THORNTON: And I am under the impression that the Public Defender’s office has a policy for the last two or three public defenders that they do not do blanket challenges because that would do a disservice to their individual clients because one judge might be considered not so good for one client but good for another. And not to say that it has never happened—I believe it has happened maybe once that, in recent memory—but there is a policy against it at the Public Defender’s office.
CAVANAUGH: And it’s my understanding that there’s a precedent for this in the District Attorney's office. Paul Pfingst, when he was District Attorney, issued a blanket challenge against Judge Herbert Hoffman. Is that similar? Would you say that the circumstances were similar?
STIGLITZ: Yeah, this has happened in the past.
STIGLITZ: But it – What’s unfortunate now is you have this confluence of these three different cases and it just appears as if the District Attorney's getting pretty heavy-handed. I thought she overreacted to the Harry Elias case and I thought she was heavy-handed in the Parsky situation.
CAVANAUGH: Let’s take another call. Kate is calling us from San Diego. Good morning, Kate, and welcome to These Days.
KATE (Caller, San Diego): Good morning. Thank you for taking my comment. And I cannot comment on the two cases you’re talking about, the specifics, but I do want to say as a lawyer practicing in front of both of those judges and many, many judges throughout all of the courts in San Diego County, I have to say I support papering judges and I know that the DA doesn’t do it easily. I have worked for government agencies before in this county and they’re – when you’re working in front of a particular judge on a daily basis, bringing hundreds of cases forward and you’ve got judges that essentially get aggressive towards the agency or any of the parties that they’re going in front of and they do do it, then sometimes your back is against the wall and you don’t have a choice. And as an attorney who has been I’m going to say the victim of some very inappropriate bench conduct, and lawyers talk, we talk amongst ourselves, should we paper this person? Should we elevate it to administration? And that’s a very tough thing to do because you risk, of course, tanking your own reputation. So it’s a really delicate balance but I have to say sometimes your back’s against the wall. You don’t have a choice.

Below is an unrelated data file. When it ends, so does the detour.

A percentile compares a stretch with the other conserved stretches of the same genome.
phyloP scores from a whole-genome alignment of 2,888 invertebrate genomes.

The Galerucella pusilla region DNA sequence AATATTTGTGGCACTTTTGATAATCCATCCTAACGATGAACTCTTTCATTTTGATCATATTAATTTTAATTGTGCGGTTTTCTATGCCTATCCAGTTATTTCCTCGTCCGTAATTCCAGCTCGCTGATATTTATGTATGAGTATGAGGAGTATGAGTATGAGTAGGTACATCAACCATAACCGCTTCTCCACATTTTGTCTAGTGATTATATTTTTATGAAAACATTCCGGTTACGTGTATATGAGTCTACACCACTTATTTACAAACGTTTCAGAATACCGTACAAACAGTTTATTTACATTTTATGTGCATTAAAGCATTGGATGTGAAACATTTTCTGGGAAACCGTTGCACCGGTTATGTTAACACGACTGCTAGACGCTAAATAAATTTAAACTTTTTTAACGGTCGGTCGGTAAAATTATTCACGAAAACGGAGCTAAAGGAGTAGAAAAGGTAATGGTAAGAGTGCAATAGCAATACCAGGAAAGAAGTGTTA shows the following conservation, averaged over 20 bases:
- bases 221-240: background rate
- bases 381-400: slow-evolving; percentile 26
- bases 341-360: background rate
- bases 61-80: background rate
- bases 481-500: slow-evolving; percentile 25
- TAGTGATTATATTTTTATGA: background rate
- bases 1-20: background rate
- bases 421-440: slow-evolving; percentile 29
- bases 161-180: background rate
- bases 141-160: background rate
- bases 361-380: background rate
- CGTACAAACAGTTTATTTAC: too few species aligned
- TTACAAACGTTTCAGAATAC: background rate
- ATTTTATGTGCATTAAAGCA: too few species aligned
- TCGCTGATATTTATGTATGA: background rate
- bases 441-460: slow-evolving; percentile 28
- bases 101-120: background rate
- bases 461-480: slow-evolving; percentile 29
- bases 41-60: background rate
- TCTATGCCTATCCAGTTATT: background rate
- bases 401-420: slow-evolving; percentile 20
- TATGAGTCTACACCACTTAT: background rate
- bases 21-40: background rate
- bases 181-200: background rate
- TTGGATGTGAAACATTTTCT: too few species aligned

CAVANAUGH: Thank you, Kate. And Jan Stiglitz, would you comment on that?
STIGLITZ: Yeah, I think she’s absolutely correct. There are times when you have to do it. And I’ve been involved in cases, you know, where we sat down, we looked at the judge we were assigned, and we said, okay, we’ve got a serious problem with this judge but maybe better the devil you know than the devil you don’t know.